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Liebster Award 2018

This week is special since the charming A.J. Reeves nominated me for the Libster Award! You’ll get to know some odd facts about me as well as discover some blogs I enjoy, yay!liebster-award1a

1. What book had the most impact on you?
There would be three: The Lord of the Rings by J.R.R. Tolkien triggered my first attempt to write a novel; Feeling Good by Dr David D. Burns helped me accept my own depression as an illness and not a fault of character, as well as helped me heal from it; and How To Make A Living With Your Writing by Joanna Penn empowered me to reach for my dreams.

2. What movie would be greatly improved if it was made into a musical?
I’m not a fan of musicals so… none.

3. If given the choice, which literary man or woman would you like to have a relationship with? And what relationship? (friend/co-conspirator/love interest/enemy/etc.)
I’d want to co-write a book with James Patterson! Doesn’t everybody?

4. What is the most embarrassing thing you have ever worn?
I don’t get embarrassed that easily. But the weirdest thing I’ve worn was… Zebra stripes. Like… actual, indelible sharpie zebra stripes on my skin. It was for a team challenge with my swimming team in high school. We won. I had to go to school with stripes still showing for a few days, haha.

5. What part of a kid’s movie completely scarred you?
Nothing really “scarred” me, but I was freaked out by the entire world of Wonderland… especially the Cheshire cat.

6. If you were arrested with no explanation, what would your friends and family assume you had done?
Hm… Assault and battery? Legitimate defence? The dude would have totally deserved it though.

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One of my BJDs (Ball-Jointed Dolls)

7. What is your weirdest hobby?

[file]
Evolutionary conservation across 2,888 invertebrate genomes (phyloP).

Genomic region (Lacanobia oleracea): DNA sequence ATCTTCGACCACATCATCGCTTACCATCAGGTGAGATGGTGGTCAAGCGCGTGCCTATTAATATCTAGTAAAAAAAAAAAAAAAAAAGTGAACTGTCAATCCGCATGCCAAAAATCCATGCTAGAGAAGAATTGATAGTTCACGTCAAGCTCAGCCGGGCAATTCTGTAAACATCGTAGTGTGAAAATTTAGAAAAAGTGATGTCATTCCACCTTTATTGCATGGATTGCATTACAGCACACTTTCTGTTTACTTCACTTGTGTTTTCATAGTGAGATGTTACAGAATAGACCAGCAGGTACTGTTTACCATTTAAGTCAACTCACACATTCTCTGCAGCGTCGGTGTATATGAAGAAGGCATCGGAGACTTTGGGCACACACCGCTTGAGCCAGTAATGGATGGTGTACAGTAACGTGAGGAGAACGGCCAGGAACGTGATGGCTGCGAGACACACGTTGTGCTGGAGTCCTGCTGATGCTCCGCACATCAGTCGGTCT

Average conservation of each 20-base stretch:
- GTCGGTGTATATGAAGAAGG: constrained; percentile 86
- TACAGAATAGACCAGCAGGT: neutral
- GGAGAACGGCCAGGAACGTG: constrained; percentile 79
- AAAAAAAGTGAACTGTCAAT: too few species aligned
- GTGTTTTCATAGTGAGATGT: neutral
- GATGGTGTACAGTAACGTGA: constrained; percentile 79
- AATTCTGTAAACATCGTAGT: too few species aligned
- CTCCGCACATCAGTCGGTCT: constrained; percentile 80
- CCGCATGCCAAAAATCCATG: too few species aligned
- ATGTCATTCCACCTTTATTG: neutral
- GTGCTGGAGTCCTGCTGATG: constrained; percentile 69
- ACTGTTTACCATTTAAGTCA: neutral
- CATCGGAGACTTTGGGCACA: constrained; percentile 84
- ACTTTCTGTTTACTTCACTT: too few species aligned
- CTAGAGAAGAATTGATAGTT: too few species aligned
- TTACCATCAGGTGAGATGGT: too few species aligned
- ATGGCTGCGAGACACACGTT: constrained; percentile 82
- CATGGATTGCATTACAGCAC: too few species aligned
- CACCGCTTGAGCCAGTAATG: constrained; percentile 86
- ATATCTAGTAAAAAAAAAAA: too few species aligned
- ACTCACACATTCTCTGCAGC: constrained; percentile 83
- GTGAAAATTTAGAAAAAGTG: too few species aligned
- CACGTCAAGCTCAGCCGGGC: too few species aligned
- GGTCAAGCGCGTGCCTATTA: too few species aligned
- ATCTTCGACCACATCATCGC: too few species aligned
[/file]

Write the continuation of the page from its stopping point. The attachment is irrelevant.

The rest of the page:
I guess it depends on your definition of “weird”. Collecting BJD, maybe? Or playing with Lego bricks? Though I neglect those these days because I prioritize writing.

8. What secret conspiracy would you like to start?
I don’t have time to start conspiracies, I have books to write!

9. What mythical creature would improve the world most if it existed?
Fire-breathing dragons? Just kidding. I suppose that would be angels. ♥

10. What’s the most imaginative insult you can come up with?
You have as much culture as a sanitized plastic ball.

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The rules of this award are as follows (cause all nice things have to have rules):

  • Create a new post thanking the person who nominated you, linking to their blog. Include the award graphic.
  • Answer the questions provided.
  • Make a new set of 10 questions for your nominees to answer.
  • Nominate 5-10 recently followed bloggers and share your post with them so they see it.

My questions for you are:

  1. If you had to name one song summing up your life over the last few years, what song would that be?
  2. If you had to describe yourself in a single word, what would it be?
  3. If you could magically acquire one talent or personality trait, what would it be?
  4. If you had no obligations (family, money, etc.), what would you spend your life doing?
  5. If you had to use a piece of fiction (book, movie, video game, etc.) to describe your goals, what would it be?
  6. If you could have anybody, real or fictional, help you reach your goals who would you choose and why?
  7. If you could have any superpower, what would it be and why?